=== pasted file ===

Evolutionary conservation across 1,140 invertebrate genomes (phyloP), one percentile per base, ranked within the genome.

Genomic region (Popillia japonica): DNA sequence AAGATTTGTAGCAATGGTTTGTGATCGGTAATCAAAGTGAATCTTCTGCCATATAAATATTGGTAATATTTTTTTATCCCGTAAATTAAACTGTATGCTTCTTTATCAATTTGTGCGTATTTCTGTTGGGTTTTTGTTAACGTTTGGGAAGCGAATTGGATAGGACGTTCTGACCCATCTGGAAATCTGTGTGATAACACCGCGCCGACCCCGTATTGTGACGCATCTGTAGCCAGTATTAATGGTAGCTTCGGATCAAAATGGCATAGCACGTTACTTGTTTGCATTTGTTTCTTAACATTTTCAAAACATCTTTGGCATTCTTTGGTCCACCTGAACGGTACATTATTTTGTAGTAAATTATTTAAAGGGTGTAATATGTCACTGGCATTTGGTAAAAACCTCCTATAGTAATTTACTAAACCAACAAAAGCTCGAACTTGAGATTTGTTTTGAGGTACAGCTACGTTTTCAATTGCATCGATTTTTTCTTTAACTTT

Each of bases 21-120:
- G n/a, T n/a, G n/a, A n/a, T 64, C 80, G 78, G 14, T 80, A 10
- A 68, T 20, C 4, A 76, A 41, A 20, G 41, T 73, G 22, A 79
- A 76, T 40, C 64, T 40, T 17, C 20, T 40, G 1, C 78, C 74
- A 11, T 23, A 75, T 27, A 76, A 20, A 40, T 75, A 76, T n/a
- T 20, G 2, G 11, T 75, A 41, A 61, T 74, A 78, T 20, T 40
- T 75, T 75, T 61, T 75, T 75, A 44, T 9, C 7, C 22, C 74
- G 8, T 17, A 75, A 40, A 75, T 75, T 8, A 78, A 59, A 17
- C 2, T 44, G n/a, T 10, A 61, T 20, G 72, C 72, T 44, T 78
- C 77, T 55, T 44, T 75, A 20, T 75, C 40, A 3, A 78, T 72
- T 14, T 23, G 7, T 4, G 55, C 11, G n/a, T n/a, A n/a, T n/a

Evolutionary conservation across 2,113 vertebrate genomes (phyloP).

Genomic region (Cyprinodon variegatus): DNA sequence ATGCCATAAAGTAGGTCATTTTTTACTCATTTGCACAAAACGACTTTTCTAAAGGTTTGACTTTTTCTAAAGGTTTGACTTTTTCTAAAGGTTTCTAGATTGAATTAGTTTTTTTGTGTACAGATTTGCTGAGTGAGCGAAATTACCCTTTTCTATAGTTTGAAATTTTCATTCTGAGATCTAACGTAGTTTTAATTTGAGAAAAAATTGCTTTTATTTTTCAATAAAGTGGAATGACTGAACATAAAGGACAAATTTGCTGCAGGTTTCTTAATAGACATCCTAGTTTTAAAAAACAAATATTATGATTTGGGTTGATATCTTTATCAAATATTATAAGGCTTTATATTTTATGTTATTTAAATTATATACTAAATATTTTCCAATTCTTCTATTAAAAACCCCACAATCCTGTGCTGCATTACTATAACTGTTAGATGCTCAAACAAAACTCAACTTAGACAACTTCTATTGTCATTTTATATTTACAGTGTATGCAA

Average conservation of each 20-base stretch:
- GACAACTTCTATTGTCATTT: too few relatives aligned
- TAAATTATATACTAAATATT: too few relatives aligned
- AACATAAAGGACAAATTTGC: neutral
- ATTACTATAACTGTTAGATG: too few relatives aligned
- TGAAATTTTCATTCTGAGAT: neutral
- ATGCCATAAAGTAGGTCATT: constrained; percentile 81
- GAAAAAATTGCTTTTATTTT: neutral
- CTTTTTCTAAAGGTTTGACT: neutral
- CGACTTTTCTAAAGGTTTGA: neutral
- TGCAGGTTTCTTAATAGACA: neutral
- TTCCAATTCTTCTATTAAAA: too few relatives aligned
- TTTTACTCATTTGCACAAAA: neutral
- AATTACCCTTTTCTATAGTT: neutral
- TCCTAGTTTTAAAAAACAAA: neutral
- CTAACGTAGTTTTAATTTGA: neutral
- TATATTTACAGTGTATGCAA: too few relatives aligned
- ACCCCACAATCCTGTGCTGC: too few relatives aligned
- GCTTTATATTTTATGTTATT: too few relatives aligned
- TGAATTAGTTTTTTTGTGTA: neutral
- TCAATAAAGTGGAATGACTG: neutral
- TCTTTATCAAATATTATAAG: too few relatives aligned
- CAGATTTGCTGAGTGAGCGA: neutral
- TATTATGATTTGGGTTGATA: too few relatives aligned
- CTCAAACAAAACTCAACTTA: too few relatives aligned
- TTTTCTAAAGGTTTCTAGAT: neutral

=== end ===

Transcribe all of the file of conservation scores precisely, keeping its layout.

Evolutionary conservation across 1,140 invertebrate genomes (phyloP), one percentile per base, ranked within the genome.

Genomic region (Popillia japonica): DNA sequence AAGATTTGTAGCAATGGTTTGTGATCGGTAATCAAAGTGAATCTTCTGCCATATAAATATTGGTAATATTTTTTTATCCCGTAAATTAAACTGTATGCTTCTTTATCAATTTGTGCGTATTTCTGTTGGGTTTTTGTTAACGTTTGGGAAGCGAATTGGATAGGACGTTCTGACCCATCTGGAAATCTGTGTGATAACACCGCGCCGACCCCGTATTGTGACGCATCTGTAGCCAGTATTAATGGTAGCTTCGGATCAAAATGGCATAGCACGTTACTTGTTTGCATTTGTTTCTTAACATTTTCAAAACATCTTTGGCATTCTTTGGTCCACCTGAACGGTACATTATTTTGTAGTAAATTATTTAAAGGGTGTAATATGTCACTGGCATTTGGTAAAAACCTCCTATAGTAATTTACTAAACCAACAAAAGCTCGAACTTGAGATTTGTTTTGAGGTACAGCTACGTTTTCAATTGCATCGATTTTTTCTTTAACTTT

Each of bases 21-120:
- G n/a, T n/a, G n/a, A n/a, T 64, C 80, G 78, G 14, T 80, A 10
- A 68, T 20, C 4, A 76, A 41, A 20, G 41, T 73, G 22, A 79
- A 76, T 40, C 64, T 40, T 17, C 20, T 40, G 1, C 78, C 74
- A 11, T 23, A 75, T 27, A 76, A 20, A 40, T 75, A 76, T n/a
- T 20, G 2, G 11, T 75, A 41, A 61, T 74, A 78, T 20, T 40
- T 75, T 75, T 61, T 75, T 75, A 44, T 9, C 7, C 22, C 74
- G 8, T 17, A 75, A 40, A 75, T 75, T 8, A 78, A 59, A 17
- C 2, T 44, G n/a, T 10, A 61, T 20, G 72, C 72, T 44, T 78
- C 77, T 55, T 44, T 75, A 20, T 75, C 40, A 3, A 78, T 72
- T 14, T 23, G 7, T 4, G 55, C 11, G n/a, T n/a, A n/a, T n/a

Evolutionary conservation across 2,113 vertebrate genomes (phyloP).

Genomic region (Cyprinodon variegatus): DNA sequence ATGCCATAAAGTAGGTCATTTTTTACTCATTTGCACAAAACGACTTTTCTAAAGGTTTGACTTTTTCTAAAGGTTTGACTTTTTCTAAAGGTTTCTAGATTGAATTAGTTTTTTTGTGTACAGATTTGCTGAGTGAGCGAAATTACCCTTTTCTATAGTTTGAAATTTTCATTCTGAGATCTAACGTAGTTTTAATTTGAGAAAAAATTGCTTTTATTTTTCAATAAAGTGGAATGACTGAACATAAAGGACAAATTTGCTGCAGGTTTCTTAATAGACATCCTAGTTTTAAAAAACAAATATTATGATTTGGGTTGATATCTTTATCAAATATTATAAGGCTTTATATTTTATGTTATTTAAATTATATACTAAATATTTTCCAATTCTTCTATTAAAAACCCCACAATCCTGTGCTGCATTACTATAACTGTTAGATGCTCAAACAAAACTCAACTTAGACAACTTCTATTGTCATTTTATATTTACAGTGTATGCAA

Average conservation of each 20-base stretch:
- GACAACTTCTATTGTCATTT: too few relatives aligned
- TAAATTATATACTAAATATT: too few relatives aligned
- AACATAAAGGACAAATTTGC: neutral
- ATTACTATAACTGTTAGATG: too few relatives aligned
- TGAAATTTTCATTCTGAGAT: neutral
- ATGCCATAAAGTAGGTCATT: constrained; percentile 81
- GAAAAAATTGCTTTTATTTT: neutral
- CTTTTTCTAAAGGTTTGACT: neutral
- CGACTTTTCTAAAGGTTTGA: neutral
- TGCAGGTTTCTTAATAGACA: neutral
- TTCCAATTCTTCTATTAAAA: too few relatives aligned
- TTTTACTCATTTGCACAAAA: neutral
- AATTACCCTTTTCTATAGTT: neutral
- TCCTAGTTTTAAAAAACAAA: neutral
- CTAACGTAGTTTTAATTTGA: neutral
- TATATTTACAGTGTATGCAA: too few relatives aligned
- ACCCCACAATCCTGTGCTGC: too few relatives aligned
- GCTTTATATTTTATGTTATT: too few relatives aligned
- TGAATTAGTTTTTTTGTGTA: neutral
- TCAATAAAGTGGAATGACTG: neutral
- TCTTTATCAAATATTATAAG: too few relatives aligned
- CAGATTTGCTGAGTGAGCGA: neutral
- TATTATGATTTGGGTTGATA: too few relatives aligned
- CTCAAACAAAACTCAACTTA: too few relatives aligned
- TTTTCTAAAGGTTTCTAGAT: neutral